Martin Scorsese’s Shutter Island based on the novel of the same name by Dennis Lehane (Mystic River, Gone Baby Gone) opened today. A creepy, dark (not to mention windy and rainy) adaptation of an exceptionally good novel, the 2+ hour faithful rendering will be a surprising movie to those who have not read the book but might be underwhelming to those who have.
Oscar-nominated Leonardo DiCaprio (Blood Diamond, The Departed) plays U. S. Marshal Teddy Daniels who, along with his partner Chuck Aule (Mark Ruffalo, Collateral), are called upon to investigate the disappearance of a female patient at the Ashecliffe Hospital for the Criminally Insane located on Shutter Island. Shrouded in mystery and located some 12 miles from the Massachusetts coast, Ashecliffe houses the most violent of society’s criminals. Experimental treatment means that chemical lobotomies are not given first choice, rather genuine reform is attempted before psycho-pharmacological solutions are advanced.
The investigation would seem straightforward enough, except that the patient escaped from a 8×12 room having a single, barred window with the door locked from the outside. After escaping she managed to walk past seven orderlies playing cards in the break room before leaving the building.
Daniels and Aule begin their investigation immediately upon landing on Shutter Island, but find the doctors, nurses and orderlies less than cooperative. Individual questioning of the psychiatrists get almost nowhere and questioning of staff in a group results in more answers with attitude than answers that advance the investigation. Questioning of the inmates proves fruitless after a near flip-out by Daniels and a cryptic message from one murderess.
Set in a former Civil War fort, dorms and housing, the Ashecliffe complex is almost breathtaking, while the grounds, manicured by the inmates, are spotless. Escape from the institution is foolproof. Until a hurricane hits, that is.
Taking advantage of fractured walls and downed power lines, Daniels and Aule use the distractions to enter the locked down area of the campus, Ward C, where the most irredeemable criminals are located. It’s in Ward C that Daniels hopes to find the person that is the focus of his “off the books” investigation: the man who set the fire in which his own wife died.
Much of the story is told in nightmares as Daniels repeatedly sees the murdered children of the escaped woman whom he hunts. He also combats visions of both his wife and her murderer which, combined with stifling migraines, almost render him unable to run the investigation effectively.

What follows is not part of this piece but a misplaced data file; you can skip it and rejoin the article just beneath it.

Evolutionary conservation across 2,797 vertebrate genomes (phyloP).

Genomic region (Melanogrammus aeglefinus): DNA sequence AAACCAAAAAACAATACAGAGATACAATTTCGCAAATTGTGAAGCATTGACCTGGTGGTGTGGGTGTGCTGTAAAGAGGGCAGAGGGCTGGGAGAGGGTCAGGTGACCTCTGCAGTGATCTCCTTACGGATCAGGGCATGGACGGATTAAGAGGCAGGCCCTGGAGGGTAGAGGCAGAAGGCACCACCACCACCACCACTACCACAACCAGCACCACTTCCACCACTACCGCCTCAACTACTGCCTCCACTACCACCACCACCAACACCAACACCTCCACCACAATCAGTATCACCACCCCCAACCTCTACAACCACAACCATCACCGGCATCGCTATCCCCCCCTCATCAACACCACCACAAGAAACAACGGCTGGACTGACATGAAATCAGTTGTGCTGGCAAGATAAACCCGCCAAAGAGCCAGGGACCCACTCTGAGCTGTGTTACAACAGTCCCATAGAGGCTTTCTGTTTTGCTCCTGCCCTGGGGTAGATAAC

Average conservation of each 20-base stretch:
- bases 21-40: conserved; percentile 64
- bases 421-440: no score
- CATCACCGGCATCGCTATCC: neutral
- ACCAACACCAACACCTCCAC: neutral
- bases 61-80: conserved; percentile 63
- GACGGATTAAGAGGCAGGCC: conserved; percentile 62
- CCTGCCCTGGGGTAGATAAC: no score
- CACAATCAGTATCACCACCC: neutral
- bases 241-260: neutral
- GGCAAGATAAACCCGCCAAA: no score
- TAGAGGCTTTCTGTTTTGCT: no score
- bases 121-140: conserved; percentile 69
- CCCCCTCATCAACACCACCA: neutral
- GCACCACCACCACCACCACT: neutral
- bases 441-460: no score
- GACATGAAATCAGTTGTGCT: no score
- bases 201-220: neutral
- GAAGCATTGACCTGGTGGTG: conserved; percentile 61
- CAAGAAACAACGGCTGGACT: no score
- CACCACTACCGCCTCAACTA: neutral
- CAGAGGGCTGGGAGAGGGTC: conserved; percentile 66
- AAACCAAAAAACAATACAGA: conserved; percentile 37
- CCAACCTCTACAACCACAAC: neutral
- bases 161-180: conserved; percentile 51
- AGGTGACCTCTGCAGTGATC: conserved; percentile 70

The movie has a significant number of twists and turns and does have a mind-bending conclusion.
Still, I feel Shutter Island is a good movie, not a great one. The first half hour has editing that can only be described as jittery. At one point, DiCaprio swallows a couple of aspirin with some water, but the scene is cut too quickly, only to reveal him in a different position with the glass apparently gone. Another oddity is the film’s score. No music at all in some places where it might have helped the mood or the tone, heavy handed in other places and ham-fisted in a few places. Near the beginning is a benign scene of a car driving a few yards to approach a gate. It seems the score is trying to create a feeling of foreboding, but it has the effect of making the viewer wonder if a meteorite is about to hit.
Having skimmed some other reviews, I find myself somewhat in the minority. Roeper, Ebert and Rolling Stone are all quoted as duly impressed on the shutterisland.com site; I was not as impressed. (SI currently rates only 69% on Rotten Tomatoes-significantly less than stellar.) Though it has been several years since I read the book, I still felt it was far superior. However, when the plot twists are known in advance, it might just take away from the movie watching experience.
Rated R for disturbing violent content, language and some nudity, Shutter Island also stars Michelle Williams as Daniel’s wife, Dolores, Ben Kingsley, Patricia Clarkson, Max von Sydow and Emily Mortimer. Viewer be warned that the movie does have a scene of full male nudity. Although played in a decidedly non-sexual way and shot in shadow, genitals are clearly visible.
Shutter Island in paperback and in graphic novel can be purchased from Amazon.com below. You pay the same low price and support martyduren.com.